Stories of change

Stories of change

Latest news

Child Champion Saleha Khan shatters the taboo around menstruation

Menstruation is one hush-hush topic that is usually avoided by our parents, teachers and the community. For millions of women in India, the struggle begins with the lack of basic awareness about menstruation followed by not following the right menstrual health and hygiene practices. 17-year-old Saleha Khan from Govandi slums in Mumbai, our Child Champion, has been conducting training and orientation sessions on this issue in her neighborhood. 

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For Teenager Veerpal, Marriage is a Thing of Past

If you are able to read this, it means that you have been lucky enough in life to get good education and pursue your aspirations. Everyone is not this fortunate, especially the girls in India. This is evident from the fact that 30% girls in India are wed as minors, hence depriving them of their change of fulfilling their aspirations. Read how 14- years-old Veerpal from Fazilka, Punjab was saved from being a child bride and is now working towards her ambition of becoming a police officer.
 

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Marriage is no Child’s Play: Child Champion Shailendra Prevents Child Marriages in Rajasthan

 17-year-old Shailendra Singh’s soft nature makes it hard to believe that he is an active and child rights crusader. The extremely mild-mannered boy, hailing from Bijalpura village in Rajasthan, is a young lad who has prevented five marriages in his village besides rescuing 33 children from child labourers. When it came to children’s rights, the situation in Shailendra’s village was one big mess. High incidence of child marriage, large-scale discrimination against backward class and females, a large of children – especially girls – out of school: all these scenarios were common and acceptable.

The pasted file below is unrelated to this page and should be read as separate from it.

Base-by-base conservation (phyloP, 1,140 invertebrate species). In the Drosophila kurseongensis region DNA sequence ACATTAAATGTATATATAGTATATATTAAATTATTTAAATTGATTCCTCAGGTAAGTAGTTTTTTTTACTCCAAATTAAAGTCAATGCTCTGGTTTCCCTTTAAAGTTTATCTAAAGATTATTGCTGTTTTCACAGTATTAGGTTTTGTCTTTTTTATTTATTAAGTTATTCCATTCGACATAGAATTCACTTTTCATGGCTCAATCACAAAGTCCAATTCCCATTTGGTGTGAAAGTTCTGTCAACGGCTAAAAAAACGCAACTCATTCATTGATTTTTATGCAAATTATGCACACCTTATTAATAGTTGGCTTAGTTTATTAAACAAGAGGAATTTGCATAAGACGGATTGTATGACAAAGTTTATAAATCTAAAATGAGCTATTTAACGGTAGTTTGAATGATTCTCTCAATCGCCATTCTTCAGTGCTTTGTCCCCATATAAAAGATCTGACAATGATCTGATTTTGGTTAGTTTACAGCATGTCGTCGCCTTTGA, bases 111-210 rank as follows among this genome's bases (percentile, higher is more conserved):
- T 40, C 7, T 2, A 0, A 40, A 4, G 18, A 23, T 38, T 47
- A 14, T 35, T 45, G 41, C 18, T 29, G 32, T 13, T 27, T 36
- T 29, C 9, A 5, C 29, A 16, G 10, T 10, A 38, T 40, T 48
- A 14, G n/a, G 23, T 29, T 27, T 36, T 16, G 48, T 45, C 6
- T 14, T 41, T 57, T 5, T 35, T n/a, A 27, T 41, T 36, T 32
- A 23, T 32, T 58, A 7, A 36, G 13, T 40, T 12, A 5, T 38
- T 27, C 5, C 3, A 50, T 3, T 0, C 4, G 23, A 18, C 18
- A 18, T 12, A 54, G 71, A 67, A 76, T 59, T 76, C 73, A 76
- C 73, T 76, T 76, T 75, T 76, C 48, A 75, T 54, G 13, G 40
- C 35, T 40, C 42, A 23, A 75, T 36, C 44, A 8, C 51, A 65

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No More Child Labour, No Child Marriage: Rumi has come a Long Way

Living in an unfamiliar city away from her family, washing utensils, sweeping and mopping the floor and performing other household chores, 9-year-old Rumi had started considering that this will be her fate for the rest of her life. Born in an extremely poor household of Burmu Village in Jharkhand, she was sixth eldest among eight children of her parents. Her parents had sent her to Patna to work as a domestic help. On her return to her village, Rumi started with school but her parents were not interested in educating her.

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Monu Goes Back to Where He Belonged: School

Incessantly loading bricks on his head, sweating it out in the scorching heat throughout the day and getting paid a meagre amount for this work - this was definitely not the kind of childhood 14-year-old Monu* wanted. After his father’s early demise, his mother and two elder brothers worked hard as a labourers to support his studies. Once Monu completed Class, 8th, the family pulled him out of school as they believed that with his basic education over, he was now ready to earn for himself and the family. Monu had started working as a child labourer. Eventually, our 'Child Sensitive Social Protection Programme' team in his village in Dungarpur (Rajasthan) identified him as an out-of-school child. Read more to know how our team worked relentlessly to send the boy back to the place where he truly belonged: school.

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